Monday 30 April 2018

Delightful Things!

“Love is the quality of attention we pay to things.”
- J. D. McClatchy,
American Poet, 1945-2018

A slightly different blog post today – a small meditation on one photograph, to which I hope to bring some quality attention.

The photograph features a painting and a water jug. Both these objects are above the fireplace in our living room.

There is a story behind each.

The painting is entitled “Glacial Surge” and was created by Dayna Law (Link), a gifted artist who lives in Wellington in nearby Prince Edward County. The fact that Dayna is a good friend of my husband, Bill, and me makes the painting that much more special. Dayna has an amazing sense of colour and flow in her paintings – you can feel the energy pulsing through them and reaching out to you. That energy is one of the reasons Bill fell in love with the painting when he first saw it at an exhibition in Prince Edward County about four years ago. Dayna even loaned us the painting to ‘test drive’ in our home. It looked beautiful, but for whatever reason, we decided against buying it. We met the painting again last summer at Dayna’s studio. And once again, Bill was smitten. It grabbed his heart and wouldn't want to let go. That’s the way it often is with people and objects that you fall in love with. I call it the “Velcro Factor”.

But Bill couldn’t see his way to actually buying “Glacial Surge” that day, although we had talked about wanting to have one of Dayna’s paintings in our home.

Coincidentally, I had been thinking about what to buy Bill for Christmas, and I suddenly knew: “Glacial Surge” would be the perfect gift.  The painting had waited patiently for the stars to line up. I conspired with Dayna to buy the painting behind Bill’s back and picked it up while he was away at a quilting conference last autumn. It is no mean feat to keep a secret from Bill Stearman, but I managed to do it. He was totally surprised on Christmas morning. “Glacial Surge” has now claimed its rightful, permanent place above our fireplace. And it looks gorgeous, especially early in the morning when the light catches it just so. As it does in the photograph.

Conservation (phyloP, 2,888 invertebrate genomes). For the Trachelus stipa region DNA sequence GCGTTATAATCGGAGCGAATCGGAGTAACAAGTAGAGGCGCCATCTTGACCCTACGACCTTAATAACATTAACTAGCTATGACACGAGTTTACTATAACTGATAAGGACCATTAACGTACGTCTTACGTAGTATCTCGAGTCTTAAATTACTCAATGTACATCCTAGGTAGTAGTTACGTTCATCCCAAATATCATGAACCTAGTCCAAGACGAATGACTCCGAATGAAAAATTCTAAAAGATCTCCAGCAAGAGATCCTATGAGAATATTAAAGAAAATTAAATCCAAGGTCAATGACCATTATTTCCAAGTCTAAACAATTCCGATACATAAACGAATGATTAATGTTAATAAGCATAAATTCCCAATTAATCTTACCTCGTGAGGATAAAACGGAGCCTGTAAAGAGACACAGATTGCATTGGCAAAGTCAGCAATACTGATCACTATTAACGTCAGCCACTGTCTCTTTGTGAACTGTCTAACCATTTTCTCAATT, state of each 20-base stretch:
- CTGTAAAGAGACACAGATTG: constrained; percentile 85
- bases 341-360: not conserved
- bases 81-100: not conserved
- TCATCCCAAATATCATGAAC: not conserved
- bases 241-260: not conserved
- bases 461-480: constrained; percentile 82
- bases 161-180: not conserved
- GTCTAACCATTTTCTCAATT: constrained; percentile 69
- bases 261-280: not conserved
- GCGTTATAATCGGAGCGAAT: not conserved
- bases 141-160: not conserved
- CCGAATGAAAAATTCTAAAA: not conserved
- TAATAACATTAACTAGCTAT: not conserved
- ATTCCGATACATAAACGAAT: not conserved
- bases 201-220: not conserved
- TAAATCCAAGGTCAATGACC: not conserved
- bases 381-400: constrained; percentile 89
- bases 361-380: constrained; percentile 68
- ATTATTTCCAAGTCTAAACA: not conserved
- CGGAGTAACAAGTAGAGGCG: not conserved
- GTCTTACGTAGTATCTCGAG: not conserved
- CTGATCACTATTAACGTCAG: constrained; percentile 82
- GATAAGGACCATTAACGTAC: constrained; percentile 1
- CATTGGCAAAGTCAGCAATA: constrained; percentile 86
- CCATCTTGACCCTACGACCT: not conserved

The other object is a titanium blue F!NK Water Jug that was made in Canberra, Australia. I first encountered – and fell in love with – the jug at Gallery Salamanca in Hobart, Tasmania, last February. Bill and I were staying in the nearby Battery Point area of Hobart. It is adjacent to Salamanca Place, a major arts hub near the Hobart waterfront. For several days, Bill and I sauntered into Gallery Salamanca to admire the jug, drink in its sleek, elegant design, and fret about the cost. We learned from the friendly gallery attendant that the jug had been designed by Robert Foster, a talented and well-known artist who founded the F!NK Studio (Link) in Canberra in 1986. Sadly, Robert Foster died in a car accident in 2016, but his family carries on the Studio. Finally, I admitted to myself that I simply had to have it, so I gulped, pulled out my VISA card, and did the deed – something the gallery attendant knew I would eventually do. Apparently, I am not alone in going through this process! And so the jug sits on our mantle, looking beautiful. We have never used it as a jug. Who knows whether we ever will? Doesn’t matter a whit.

Each of these objects can stand on its own and generate joy just through its physical being. But the two of them together, especially in the early morning light, are spectacular. They talk to each other. 

I feel blessed having them in our home. Enjoy the photo.

Wednesday 25 April 2018

Fifty Shades of Grey